Originally Written in the Early 2000s - Last Posted on December 11, 2005
On that fateful day in the winter of 1964, Sheldon and Barbara Stern gave birth to their last son while overlooking the Ventura Freeway near Los Angeles. They cleaned him up, brought him home and made an appointment with the local rabbi. A few days later, the rabbi blessed the plump baby and made his ceremonial bris upon his appendage. Things were never the same after that day.
A few years later, the Stern children overheard an argument between their parents. The father, a cad in his own time, argued that the children would be better off celebrating Christmas. The mother, a faithful Conservative Jewish mother, who poured the guilt better than any Jewish mother on the West Coast, wanted to light the Menorah and celebrate Hanukkah. By 1971, mom won the battle of the Holidays and dad was out the door the next spring.
Growing up Jewish was hard for me. There was so much resentment and anti-Semitism around me in the middle of the San Fernando Valley. I felt more of a mark because our family was not wealthy and provided an easier target for the rednecks in our neighborhood, as well as the upscale synagogue we attended for both my brother’s and my Hebrew education.
Incidentally, have you ever learned Hebrew? It was the most difficult languages I've ever learned and in order to perform the prayers spoken at Hanukkah and other Jewish celebrations, you must learn these prayers in Hebrew. To this day I cannot remember anything in Hebrew...except for one phase which I will not say in this column...
This is where my personal chasm begins. Although I have reconciled the fact of my birth religion, I have been subsequently been baptized as a Christian through the Universal Fellowship of Metropolitan Community Churches (UFMCC). I learned more about faith through the MCC churches than I did in Hebrew School and at the synagogue.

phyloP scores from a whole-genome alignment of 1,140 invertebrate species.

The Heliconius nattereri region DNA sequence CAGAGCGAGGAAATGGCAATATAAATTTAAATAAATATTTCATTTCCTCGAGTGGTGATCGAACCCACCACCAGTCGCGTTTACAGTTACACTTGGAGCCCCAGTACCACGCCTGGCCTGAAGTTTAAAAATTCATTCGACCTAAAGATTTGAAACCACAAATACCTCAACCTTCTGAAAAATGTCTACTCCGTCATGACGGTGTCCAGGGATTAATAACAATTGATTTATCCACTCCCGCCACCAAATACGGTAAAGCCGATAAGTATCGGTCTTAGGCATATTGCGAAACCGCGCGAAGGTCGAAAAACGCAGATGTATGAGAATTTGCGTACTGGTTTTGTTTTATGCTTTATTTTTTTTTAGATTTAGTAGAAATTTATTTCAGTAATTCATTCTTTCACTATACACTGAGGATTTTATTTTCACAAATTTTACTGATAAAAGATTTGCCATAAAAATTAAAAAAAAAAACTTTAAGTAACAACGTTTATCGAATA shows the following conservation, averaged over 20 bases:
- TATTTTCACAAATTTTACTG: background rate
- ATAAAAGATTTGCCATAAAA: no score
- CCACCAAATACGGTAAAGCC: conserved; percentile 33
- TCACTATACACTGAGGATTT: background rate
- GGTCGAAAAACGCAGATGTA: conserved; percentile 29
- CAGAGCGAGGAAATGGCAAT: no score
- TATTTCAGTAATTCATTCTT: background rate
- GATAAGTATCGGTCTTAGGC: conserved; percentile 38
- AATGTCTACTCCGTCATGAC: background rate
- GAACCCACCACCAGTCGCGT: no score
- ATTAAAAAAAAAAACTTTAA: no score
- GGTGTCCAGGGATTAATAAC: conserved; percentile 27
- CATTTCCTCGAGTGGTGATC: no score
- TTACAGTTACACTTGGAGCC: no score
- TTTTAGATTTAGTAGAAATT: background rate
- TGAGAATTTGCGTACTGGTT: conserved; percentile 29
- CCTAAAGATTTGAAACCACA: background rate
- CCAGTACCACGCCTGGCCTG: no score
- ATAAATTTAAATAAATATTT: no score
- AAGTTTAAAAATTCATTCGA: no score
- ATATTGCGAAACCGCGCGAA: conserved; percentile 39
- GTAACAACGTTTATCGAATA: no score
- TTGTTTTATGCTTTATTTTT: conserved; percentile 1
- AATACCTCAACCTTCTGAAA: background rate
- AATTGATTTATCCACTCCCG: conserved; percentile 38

Which brings me to the following question: Christmas or Hanukkah?
Christmas, to me, is a culmination of a month-long affair that starts with Thanksgiving and ending with one morning filled with Christmas songs on every radio station and last week’s eggnog from the fridge. You do get gifts on that morning, sometimes before. But, c’mon, do gifts, Egg Nog and Nat King Cole really mean Christmas?
Hanukkah, on the other hand, are eight nights of candle lighting, dredel spinning, gift giving and smoke detectors going off. Oh, did I mention that you get to eat lousy Israeli chocolates shaped into coins and packed into “Hanukkah Gelt?” On top of that, if you lived with my mother, you also got “Hanukkah Guilt!”
This is not to say that it was all bad memories of melted chocolate wrapped in gold foil and silly spinning games. I used to love making these 1/24 scale plastic models of cars. For one Hanukkah, mom would get eight of the current model year's models for each night. By the eighth night of Hanukkah, I built an entire Avis rental car fleet for 1973.
In 2000, I tried something different. My former roommate held a Winter Solstice celebration with a potluck. This was a charming idea doing something pagan for once. Of course, I was a willing participant as the resident drummer of the house. No offense to the many pagans in the bear/leather communities, but as much as I try to embrace all spiritual paths and ideals, somehow I feel more at home with the traditions of Christmas and Hanukkah.
Oh, I did forget to mention Eid al-Fitr or Kwanzaa?
This particular holiday season has all been a lesson in faith for me. I’m a very spiritual person, rooted in the Judeo-Christian tradition, yet with influences and understandings of many other faiths. Aside from the obvious commercial connotations of the holiday season, I always endeavor to find some sort of spiritual meaning during these times. Whether I find it amid the celebration of lights or in the meaning of Christmas, it is a light that shines even in the darkest of days.
So, choose your celebration wisely. Perhaps, in the spirit of the Hanukkah, Morrissey said it best: “there’s a light that never goes out.”